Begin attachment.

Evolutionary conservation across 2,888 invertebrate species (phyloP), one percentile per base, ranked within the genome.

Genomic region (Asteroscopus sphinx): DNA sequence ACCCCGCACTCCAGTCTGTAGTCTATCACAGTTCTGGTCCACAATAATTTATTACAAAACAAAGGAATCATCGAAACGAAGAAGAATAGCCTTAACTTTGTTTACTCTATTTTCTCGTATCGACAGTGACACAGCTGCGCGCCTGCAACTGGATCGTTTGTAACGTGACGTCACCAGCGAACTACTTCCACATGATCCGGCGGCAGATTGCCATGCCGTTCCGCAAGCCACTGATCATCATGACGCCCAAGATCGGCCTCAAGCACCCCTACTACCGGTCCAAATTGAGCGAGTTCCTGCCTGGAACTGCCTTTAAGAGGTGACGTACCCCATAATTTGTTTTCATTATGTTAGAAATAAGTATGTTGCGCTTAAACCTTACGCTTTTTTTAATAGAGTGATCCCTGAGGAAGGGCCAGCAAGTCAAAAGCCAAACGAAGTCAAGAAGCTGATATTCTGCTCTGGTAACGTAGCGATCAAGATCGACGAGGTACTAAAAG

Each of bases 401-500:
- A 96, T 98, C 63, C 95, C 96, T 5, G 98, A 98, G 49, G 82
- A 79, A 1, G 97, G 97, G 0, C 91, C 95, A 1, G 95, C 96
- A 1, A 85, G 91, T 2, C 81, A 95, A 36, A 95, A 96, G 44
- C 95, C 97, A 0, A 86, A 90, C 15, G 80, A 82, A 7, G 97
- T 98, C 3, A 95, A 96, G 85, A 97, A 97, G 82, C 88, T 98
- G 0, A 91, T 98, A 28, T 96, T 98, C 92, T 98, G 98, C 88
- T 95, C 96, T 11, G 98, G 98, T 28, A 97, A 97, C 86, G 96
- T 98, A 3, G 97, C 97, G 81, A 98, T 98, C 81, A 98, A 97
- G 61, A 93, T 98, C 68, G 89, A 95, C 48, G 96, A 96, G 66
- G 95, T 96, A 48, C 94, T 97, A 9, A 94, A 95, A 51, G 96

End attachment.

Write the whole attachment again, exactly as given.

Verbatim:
Evolutionary conservation across 2,888 invertebrate species (phyloP), one percentile per base, ranked within the genome.

Genomic region (Asteroscopus sphinx): DNA sequence ACCCCGCACTCCAGTCTGTAGTCTATCACAGTTCTGGTCCACAATAATTTATTACAAAACAAAGGAATCATCGAAACGAAGAAGAATAGCCTTAACTTTGTTTACTCTATTTTCTCGTATCGACAGTGACACAGCTGCGCGCCTGCAACTGGATCGTTTGTAACGTGACGTCACCAGCGAACTACTTCCACATGATCCGGCGGCAGATTGCCATGCCGTTCCGCAAGCCACTGATCATCATGACGCCCAAGATCGGCCTCAAGCACCCCTACTACCGGTCCAAATTGAGCGAGTTCCTGCCTGGAACTGCCTTTAAGAGGTGACGTACCCCATAATTTGTTTTCATTATGTTAGAAATAAGTATGTTGCGCTTAAACCTTACGCTTTTTTTAATAGAGTGATCCCTGAGGAAGGGCCAGCAAGTCAAAAGCCAAACGAAGTCAAGAAGCTGATATTCTGCTCTGGTAACGTAGCGATCAAGATCGACGAGGTACTAAAAG

Each of bases 401-500:
- A 96, T 98, C 63, C 95, C 96, T 5, G 98, A 98, G 49, G 82
- A 79, A 1, G 97, G 97, G 0, C 91, C 95, A 1, G 95, C 96
- A 1, A 85, G 91, T 2, C 81, A 95, A 36, A 95, A 96, G 44
- C 95, C 97, A 0, A 86, A 90, C 15, G 80, A 82, A 7, G 97
- T 98, C 3, A 95, A 96, G 85, A 97, A 97, G 82, C 88, T 98
- G 0, A 91, T 98, A 28, T 96, T 98, C 92, T 98, G 98, C 88
- T 95, C 96, T 11, G 98, G 98, T 28, A 97, A 97, C 86, G 96
- T 98, A 3, G 97, C 97, G 81, A 98, T 98, C 81, A 98, A 97
- G 61, A 93, T 98, C 68, G 89, A 95, C 48, G 96, A 96, G 66
- G 95, T 96, A 48, C 94, T 97, A 9, A 94, A 95, A 51, G 96